STEP 5: When you do sign up, make sure to do it so far in advance that the race doesn’t actually feel like a real thing. It’s still just one of those crazy ideas you had when you were bored: “Hey, wouldn’t it be cool if . . .”

STEP 6: At some point during the extraordinarily long time leading up to the marathon, befriend a bunch of triathletes who are all training for, or have previously completed, an Iron Man. This will have the slight drawback of making YOUR race seem like no big deal, but it will also provide the bonus of making your race seem like no big deal. How could you possibly NOT finish a marathon when half of your friends have done one AFTER swimming and biking for more than eight hours?

STEP 7: Get someone else to write a training plan for you. This will make it seem like you have less liberty to change (aka shorten) your distances once they are on paper.

STEP 8: Don’t worry when every long run leaves you feeling like you couldn’t possibly run another step. Don’t worry when you spend the last twenty minutes of those runs checking L’s GPS watch every 0.2 miles to see how much further you have to go. Don’t worry, because whatever distance you have to do is going to be the distance beyond which you could not possibly run another step. (Let’s hope that holds true for the jump from 20 to 26 miles.)

STEP 9: Don’t sweat the small stuff. Feel free to substitute crossfit wods for any/all of your shorter runs. Okay, maybe this isn’t the best advice ever. Skip this step. There is a chance that I may not be the best role model in terms of conventional marathon training. Probably you should run more than twice a week.

STEP 10: In the preceding weeks, talk incessantly with your race buddy about the marathon and how your training is not going quite as well as planned and how various parts of your body are self-destructing the closer you get to race day. It’s more fun to be miserable in pairs, and you’ll be pleased to realize that neither of you is much worse off than the other. Your coworkers will begin to groan and sigh with boredom whenever the words “run,” “miles,” or “Gu” crop up in a conversation.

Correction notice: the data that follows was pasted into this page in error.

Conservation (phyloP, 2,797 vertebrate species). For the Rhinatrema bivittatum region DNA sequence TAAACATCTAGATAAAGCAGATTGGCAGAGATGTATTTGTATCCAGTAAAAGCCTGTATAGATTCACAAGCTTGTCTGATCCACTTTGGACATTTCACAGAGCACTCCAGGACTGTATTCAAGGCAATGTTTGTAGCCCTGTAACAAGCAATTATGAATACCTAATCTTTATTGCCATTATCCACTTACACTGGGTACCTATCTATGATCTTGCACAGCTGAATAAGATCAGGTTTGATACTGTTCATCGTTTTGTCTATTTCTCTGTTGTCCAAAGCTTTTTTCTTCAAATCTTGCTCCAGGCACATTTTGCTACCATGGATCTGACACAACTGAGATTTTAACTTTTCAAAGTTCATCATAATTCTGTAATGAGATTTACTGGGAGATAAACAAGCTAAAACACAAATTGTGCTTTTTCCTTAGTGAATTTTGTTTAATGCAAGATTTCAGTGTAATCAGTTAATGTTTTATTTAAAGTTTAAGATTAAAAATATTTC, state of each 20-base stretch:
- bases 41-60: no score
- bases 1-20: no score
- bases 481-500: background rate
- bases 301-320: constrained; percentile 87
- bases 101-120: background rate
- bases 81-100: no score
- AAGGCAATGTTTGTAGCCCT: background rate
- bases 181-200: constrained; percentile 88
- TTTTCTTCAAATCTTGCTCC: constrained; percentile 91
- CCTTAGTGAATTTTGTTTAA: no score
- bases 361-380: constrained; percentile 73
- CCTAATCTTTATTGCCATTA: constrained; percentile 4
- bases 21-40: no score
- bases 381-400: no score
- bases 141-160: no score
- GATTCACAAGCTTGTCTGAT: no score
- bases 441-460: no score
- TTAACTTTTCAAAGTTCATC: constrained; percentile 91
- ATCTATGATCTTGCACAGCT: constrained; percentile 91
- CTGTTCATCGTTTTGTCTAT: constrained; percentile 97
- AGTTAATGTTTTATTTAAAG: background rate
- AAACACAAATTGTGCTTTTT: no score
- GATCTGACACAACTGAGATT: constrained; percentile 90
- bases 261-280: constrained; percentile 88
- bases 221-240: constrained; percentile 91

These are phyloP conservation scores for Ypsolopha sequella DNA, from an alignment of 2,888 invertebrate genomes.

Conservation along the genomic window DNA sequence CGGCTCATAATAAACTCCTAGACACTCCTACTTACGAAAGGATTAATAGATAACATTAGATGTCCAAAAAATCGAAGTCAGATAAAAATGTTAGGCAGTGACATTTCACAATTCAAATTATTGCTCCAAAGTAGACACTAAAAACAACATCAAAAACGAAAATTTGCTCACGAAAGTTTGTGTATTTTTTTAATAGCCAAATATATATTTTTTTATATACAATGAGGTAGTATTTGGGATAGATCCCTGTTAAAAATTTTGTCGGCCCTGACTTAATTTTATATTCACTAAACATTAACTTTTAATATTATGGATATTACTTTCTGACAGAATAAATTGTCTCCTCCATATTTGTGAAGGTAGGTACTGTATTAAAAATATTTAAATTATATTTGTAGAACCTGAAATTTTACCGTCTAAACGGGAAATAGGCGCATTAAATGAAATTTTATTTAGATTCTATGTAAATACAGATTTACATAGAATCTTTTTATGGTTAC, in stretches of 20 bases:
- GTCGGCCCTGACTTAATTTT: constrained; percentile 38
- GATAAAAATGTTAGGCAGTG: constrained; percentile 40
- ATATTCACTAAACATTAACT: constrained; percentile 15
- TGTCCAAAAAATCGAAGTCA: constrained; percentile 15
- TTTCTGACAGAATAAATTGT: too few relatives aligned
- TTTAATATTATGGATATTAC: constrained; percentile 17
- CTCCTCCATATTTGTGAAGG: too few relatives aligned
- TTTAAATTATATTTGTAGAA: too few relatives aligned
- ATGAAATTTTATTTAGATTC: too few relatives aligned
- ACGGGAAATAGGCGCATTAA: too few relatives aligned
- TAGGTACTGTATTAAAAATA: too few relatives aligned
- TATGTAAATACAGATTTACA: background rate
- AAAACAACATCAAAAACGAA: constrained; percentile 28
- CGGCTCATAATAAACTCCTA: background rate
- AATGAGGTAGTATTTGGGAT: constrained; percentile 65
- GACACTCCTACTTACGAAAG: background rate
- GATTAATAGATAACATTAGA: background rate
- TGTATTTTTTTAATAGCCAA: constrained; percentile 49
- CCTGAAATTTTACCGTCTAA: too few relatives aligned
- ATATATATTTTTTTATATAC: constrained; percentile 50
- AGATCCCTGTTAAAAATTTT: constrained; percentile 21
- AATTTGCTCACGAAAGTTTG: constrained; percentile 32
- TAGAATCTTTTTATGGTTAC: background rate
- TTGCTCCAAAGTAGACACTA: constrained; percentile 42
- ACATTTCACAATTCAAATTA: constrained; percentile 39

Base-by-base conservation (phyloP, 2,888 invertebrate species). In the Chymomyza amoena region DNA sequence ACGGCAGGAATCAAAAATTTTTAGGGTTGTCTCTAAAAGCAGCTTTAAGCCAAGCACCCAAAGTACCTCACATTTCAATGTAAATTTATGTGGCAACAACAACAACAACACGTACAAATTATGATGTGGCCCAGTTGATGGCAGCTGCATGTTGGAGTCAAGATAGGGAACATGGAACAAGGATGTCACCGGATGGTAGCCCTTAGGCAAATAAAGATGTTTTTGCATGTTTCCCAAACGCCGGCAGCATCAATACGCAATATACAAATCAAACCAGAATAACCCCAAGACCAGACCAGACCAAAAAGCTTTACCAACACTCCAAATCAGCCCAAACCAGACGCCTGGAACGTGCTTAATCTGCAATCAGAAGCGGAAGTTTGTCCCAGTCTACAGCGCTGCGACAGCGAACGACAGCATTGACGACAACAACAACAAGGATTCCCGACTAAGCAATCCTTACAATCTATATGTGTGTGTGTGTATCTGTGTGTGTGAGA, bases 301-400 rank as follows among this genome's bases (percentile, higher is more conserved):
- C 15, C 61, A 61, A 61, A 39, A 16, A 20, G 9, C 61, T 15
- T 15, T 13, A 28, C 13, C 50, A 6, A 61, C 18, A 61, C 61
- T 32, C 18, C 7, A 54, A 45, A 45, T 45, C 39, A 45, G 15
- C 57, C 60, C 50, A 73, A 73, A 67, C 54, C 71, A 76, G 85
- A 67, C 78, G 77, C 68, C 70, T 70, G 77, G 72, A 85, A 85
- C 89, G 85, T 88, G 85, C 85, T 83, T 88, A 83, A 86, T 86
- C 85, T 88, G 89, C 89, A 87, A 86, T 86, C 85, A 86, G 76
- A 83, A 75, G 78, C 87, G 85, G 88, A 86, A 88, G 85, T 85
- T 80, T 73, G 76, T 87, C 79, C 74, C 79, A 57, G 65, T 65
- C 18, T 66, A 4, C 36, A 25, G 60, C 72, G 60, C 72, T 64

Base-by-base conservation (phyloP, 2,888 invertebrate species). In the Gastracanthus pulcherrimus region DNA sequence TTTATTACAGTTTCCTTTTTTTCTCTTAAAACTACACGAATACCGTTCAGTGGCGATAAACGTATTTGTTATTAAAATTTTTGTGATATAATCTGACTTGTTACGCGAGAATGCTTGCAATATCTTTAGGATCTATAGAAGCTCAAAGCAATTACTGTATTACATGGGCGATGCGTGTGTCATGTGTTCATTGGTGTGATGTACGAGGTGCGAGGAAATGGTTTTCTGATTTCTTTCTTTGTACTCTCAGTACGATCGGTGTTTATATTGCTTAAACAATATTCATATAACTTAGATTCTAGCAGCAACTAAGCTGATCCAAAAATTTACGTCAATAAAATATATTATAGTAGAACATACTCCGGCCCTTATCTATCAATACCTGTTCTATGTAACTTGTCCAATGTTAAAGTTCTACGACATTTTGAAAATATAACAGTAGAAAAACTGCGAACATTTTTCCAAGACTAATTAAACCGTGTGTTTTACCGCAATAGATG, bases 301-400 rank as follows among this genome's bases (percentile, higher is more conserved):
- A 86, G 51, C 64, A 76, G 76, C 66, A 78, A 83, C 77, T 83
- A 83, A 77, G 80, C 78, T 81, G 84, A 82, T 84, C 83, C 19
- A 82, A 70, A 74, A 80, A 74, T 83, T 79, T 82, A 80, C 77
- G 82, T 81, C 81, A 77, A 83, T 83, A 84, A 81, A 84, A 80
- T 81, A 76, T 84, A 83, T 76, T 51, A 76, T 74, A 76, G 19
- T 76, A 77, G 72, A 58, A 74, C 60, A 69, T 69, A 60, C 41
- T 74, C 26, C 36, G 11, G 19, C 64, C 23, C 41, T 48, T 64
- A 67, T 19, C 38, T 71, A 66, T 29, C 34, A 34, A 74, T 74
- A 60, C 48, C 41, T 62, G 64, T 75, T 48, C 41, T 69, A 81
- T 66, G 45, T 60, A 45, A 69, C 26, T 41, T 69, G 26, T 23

STEP 11: Check the weather incessantly until about three days before the race, at which point you realize that the weather forecast is getting steadily worse. Stop checking the weather altogether so you can at least imagine that it’s going to be nice. When people start to ask whether your race is still going to happen if it’s pouring, look confused like don’t know what they’re talking about. “Pouring? What? The last time I checked there was only a 20% chance of rain.”

STEP 12: Pretend not to notice that there is and has been something seriously wrong with your left calf and/or Achilles ever since your 20 miler. Too late to do anything about it now. Whatever state your legs are in, they’re still going to have to carry you around 26 miles tomorrow.

STEP 13: Eat chocolate chip pancakes for dinner. To hell with this paleo challenge nonsense (only temporarily!). If you ever have an excuse to cheat and eat carbs, today is it.

does eating too much pumpkin turn you orange, or is that just carrots?

Okay, I think I’m having a pumpkin obsession lately. It’s pretty embarrassing because I’m still writing down everything I eat for our almost paleo challenge, and everyone in the challenge can read all about my pumpkin obsession; I can’t just secretly hole up in my apartment where no one but Roomie will see me (and let’s face it, by this time, she has SO many other things she could judge me for) and devour endless amounts of pumpkin baked goods. Now, the rest of the world gets to read about it too.

It’s all Brandie’s fault. She started us all on the slippery pumpkin slide (Ew. That sounds like a really gross slide that I probably want to get off of pronto. But actually, it’s a delicious slide.) when she brought a loaf of the most AMAZING (almost) paleo chocolate chip pumpkin bread to crossfit a couple of weeks ago. So amazing. And I’m always starving at crossfit because I go pretty much exactly at what would be dinner time for a normal person. Brandie completed her healthy diet sabotage by posting the recipe on facebook so the rest of us could enjoy it too. Geesh. Who does thoughtful stuff that? It’s terrible.